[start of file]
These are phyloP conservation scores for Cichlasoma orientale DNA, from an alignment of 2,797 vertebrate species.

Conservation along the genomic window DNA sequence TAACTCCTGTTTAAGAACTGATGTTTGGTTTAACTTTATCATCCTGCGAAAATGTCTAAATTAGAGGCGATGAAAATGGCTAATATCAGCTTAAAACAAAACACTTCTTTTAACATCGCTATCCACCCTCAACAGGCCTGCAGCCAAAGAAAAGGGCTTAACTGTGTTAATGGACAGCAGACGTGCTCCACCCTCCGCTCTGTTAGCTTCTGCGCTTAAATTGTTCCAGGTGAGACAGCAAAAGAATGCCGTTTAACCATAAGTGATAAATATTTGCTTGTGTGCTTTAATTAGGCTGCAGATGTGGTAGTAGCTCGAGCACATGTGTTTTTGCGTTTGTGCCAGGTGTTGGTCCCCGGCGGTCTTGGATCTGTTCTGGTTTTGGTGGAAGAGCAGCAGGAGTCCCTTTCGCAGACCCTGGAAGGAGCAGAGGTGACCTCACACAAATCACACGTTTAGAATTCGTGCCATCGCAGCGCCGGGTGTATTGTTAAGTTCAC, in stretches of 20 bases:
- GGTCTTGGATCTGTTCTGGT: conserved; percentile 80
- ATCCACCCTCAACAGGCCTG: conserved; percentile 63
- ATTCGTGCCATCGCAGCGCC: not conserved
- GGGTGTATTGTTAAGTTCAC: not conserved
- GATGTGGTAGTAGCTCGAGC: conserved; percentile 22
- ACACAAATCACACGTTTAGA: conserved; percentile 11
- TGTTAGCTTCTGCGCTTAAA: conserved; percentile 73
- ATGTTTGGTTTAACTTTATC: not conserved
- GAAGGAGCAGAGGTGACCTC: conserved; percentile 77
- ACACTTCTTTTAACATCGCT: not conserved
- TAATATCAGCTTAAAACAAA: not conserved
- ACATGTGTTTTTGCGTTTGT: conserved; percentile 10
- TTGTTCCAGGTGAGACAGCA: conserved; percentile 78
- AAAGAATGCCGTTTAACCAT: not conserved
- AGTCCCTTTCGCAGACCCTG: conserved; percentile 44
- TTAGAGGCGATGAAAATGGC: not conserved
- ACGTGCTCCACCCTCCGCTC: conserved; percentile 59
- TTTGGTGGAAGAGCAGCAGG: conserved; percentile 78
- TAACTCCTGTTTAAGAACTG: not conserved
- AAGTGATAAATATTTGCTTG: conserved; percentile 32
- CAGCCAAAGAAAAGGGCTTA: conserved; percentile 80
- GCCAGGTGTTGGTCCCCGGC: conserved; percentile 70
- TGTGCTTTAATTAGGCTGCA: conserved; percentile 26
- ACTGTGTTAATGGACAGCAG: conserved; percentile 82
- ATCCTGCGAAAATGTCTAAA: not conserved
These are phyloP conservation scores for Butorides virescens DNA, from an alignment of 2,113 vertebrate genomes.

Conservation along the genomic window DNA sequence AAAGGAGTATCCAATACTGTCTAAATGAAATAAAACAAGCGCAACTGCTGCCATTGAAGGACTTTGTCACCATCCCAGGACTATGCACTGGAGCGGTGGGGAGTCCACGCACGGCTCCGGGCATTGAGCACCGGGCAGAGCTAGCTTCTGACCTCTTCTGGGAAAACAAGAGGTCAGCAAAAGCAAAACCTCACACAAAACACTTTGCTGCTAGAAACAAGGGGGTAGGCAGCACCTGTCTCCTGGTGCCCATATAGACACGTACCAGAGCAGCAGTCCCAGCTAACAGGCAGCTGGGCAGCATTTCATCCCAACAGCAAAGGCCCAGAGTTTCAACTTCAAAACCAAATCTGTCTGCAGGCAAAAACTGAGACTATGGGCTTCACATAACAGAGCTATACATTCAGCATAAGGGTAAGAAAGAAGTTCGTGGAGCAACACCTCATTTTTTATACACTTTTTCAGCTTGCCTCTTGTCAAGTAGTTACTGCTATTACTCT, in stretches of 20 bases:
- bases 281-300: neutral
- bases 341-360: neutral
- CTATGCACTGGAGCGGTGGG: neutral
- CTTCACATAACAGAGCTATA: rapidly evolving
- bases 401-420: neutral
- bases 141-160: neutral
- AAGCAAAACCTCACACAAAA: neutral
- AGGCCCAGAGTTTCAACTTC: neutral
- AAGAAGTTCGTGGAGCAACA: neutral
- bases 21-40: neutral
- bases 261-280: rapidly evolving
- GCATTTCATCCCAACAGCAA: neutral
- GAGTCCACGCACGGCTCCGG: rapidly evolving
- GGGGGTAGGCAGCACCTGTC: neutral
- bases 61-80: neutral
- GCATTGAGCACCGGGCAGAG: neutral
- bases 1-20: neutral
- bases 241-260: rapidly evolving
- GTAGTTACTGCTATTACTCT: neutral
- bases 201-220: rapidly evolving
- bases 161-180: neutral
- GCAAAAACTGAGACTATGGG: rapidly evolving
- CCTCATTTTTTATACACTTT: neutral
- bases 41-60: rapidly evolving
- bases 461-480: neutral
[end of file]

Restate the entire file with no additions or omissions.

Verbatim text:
These are phyloP conservation scores for Cichlasoma orientale DNA, from an alignment of 2,797 vertebrate species.

Conservation along the genomic window DNA sequence TAACTCCTGTTTAAGAACTGATGTTTGGTTTAACTTTATCATCCTGCGAAAATGTCTAAATTAGAGGCGATGAAAATGGCTAATATCAGCTTAAAACAAAACACTTCTTTTAACATCGCTATCCACCCTCAACAGGCCTGCAGCCAAAGAAAAGGGCTTAACTGTGTTAATGGACAGCAGACGTGCTCCACCCTCCGCTCTGTTAGCTTCTGCGCTTAAATTGTTCCAGGTGAGACAGCAAAAGAATGCCGTTTAACCATAAGTGATAAATATTTGCTTGTGTGCTTTAATTAGGCTGCAGATGTGGTAGTAGCTCGAGCACATGTGTTTTTGCGTTTGTGCCAGGTGTTGGTCCCCGGCGGTCTTGGATCTGTTCTGGTTTTGGTGGAAGAGCAGCAGGAGTCCCTTTCGCAGACCCTGGAAGGAGCAGAGGTGACCTCACACAAATCACACGTTTAGAATTCGTGCCATCGCAGCGCCGGGTGTATTGTTAAGTTCAC, in stretches of 20 bases:
- GGTCTTGGATCTGTTCTGGT: conserved; percentile 80
- ATCCACCCTCAACAGGCCTG: conserved; percentile 63
- ATTCGTGCCATCGCAGCGCC: not conserved
- GGGTGTATTGTTAAGTTCAC: not conserved
- GATGTGGTAGTAGCTCGAGC: conserved; percentile 22
- ACACAAATCACACGTTTAGA: conserved; percentile 11
- TGTTAGCTTCTGCGCTTAAA: conserved; percentile 73
- ATGTTTGGTTTAACTTTATC: not conserved
- GAAGGAGCAGAGGTGACCTC: conserved; percentile 77
- ACACTTCTTTTAACATCGCT: not conserved
- TAATATCAGCTTAAAACAAA: not conserved
- ACATGTGTTTTTGCGTTTGT: conserved; percentile 10
- TTGTTCCAGGTGAGACAGCA: conserved; percentile 78
- AAAGAATGCCGTTTAACCAT: not conserved
- AGTCCCTTTCGCAGACCCTG: conserved; percentile 44
- TTAGAGGCGATGAAAATGGC: not conserved
- ACGTGCTCCACCCTCCGCTC: conserved; percentile 59
- TTTGGTGGAAGAGCAGCAGG: conserved; percentile 78
- TAACTCCTGTTTAAGAACTG: not conserved
- AAGTGATAAATATTTGCTTG: conserved; percentile 32
- CAGCCAAAGAAAAGGGCTTA: conserved; percentile 80
- GCCAGGTGTTGGTCCCCGGC: conserved; percentile 70
- TGTGCTTTAATTAGGCTGCA: conserved; percentile 26
- ACTGTGTTAATGGACAGCAG: conserved; percentile 82
- ATCCTGCGAAAATGTCTAAA: not conserved
These are phyloP conservation scores for Butorides virescens DNA, from an alignment of 2,113 vertebrate genomes.

Conservation along the genomic window DNA sequence AAAGGAGTATCCAATACTGTCTAAATGAAATAAAACAAGCGCAACTGCTGCCATTGAAGGACTTTGTCACCATCCCAGGACTATGCACTGGAGCGGTGGGGAGTCCACGCACGGCTCCGGGCATTGAGCACCGGGCAGAGCTAGCTTCTGACCTCTTCTGGGAAAACAAGAGGTCAGCAAAAGCAAAACCTCACACAAAACACTTTGCTGCTAGAAACAAGGGGGTAGGCAGCACCTGTCTCCTGGTGCCCATATAGACACGTACCAGAGCAGCAGTCCCAGCTAACAGGCAGCTGGGCAGCATTTCATCCCAACAGCAAAGGCCCAGAGTTTCAACTTCAAAACCAAATCTGTCTGCAGGCAAAAACTGAGACTATGGGCTTCACATAACAGAGCTATACATTCAGCATAAGGGTAAGAAAGAAGTTCGTGGAGCAACACCTCATTTTTTATACACTTTTTCAGCTTGCCTCTTGTCAAGTAGTTACTGCTATTACTCT, in stretches of 20 bases:
- bases 281-300: neutral
- bases 341-360: neutral
- CTATGCACTGGAGCGGTGGG: neutral
- CTTCACATAACAGAGCTATA: rapidly evolving
- bases 401-420: neutral
- bases 141-160: neutral
- AAGCAAAACCTCACACAAAA: neutral
- AGGCCCAGAGTTTCAACTTC: neutral
- AAGAAGTTCGTGGAGCAACA: neutral
- bases 21-40: neutral
- bases 261-280: rapidly evolving
- GCATTTCATCCCAACAGCAA: neutral
- GAGTCCACGCACGGCTCCGG: rapidly evolving
- GGGGGTAGGCAGCACCTGTC: neutral
- bases 61-80: neutral
- GCATTGAGCACCGGGCAGAG: neutral
- bases 1-20: neutral
- bases 241-260: rapidly evolving
- GTAGTTACTGCTATTACTCT: neutral
- bases 201-220: rapidly evolving
- bases 161-180: neutral
- GCAAAAACTGAGACTATGGG: rapidly evolving
- CCTCATTTTTTATACACTTT: neutral
- bases 41-60: rapidly evolving
- bases 461-480: neutral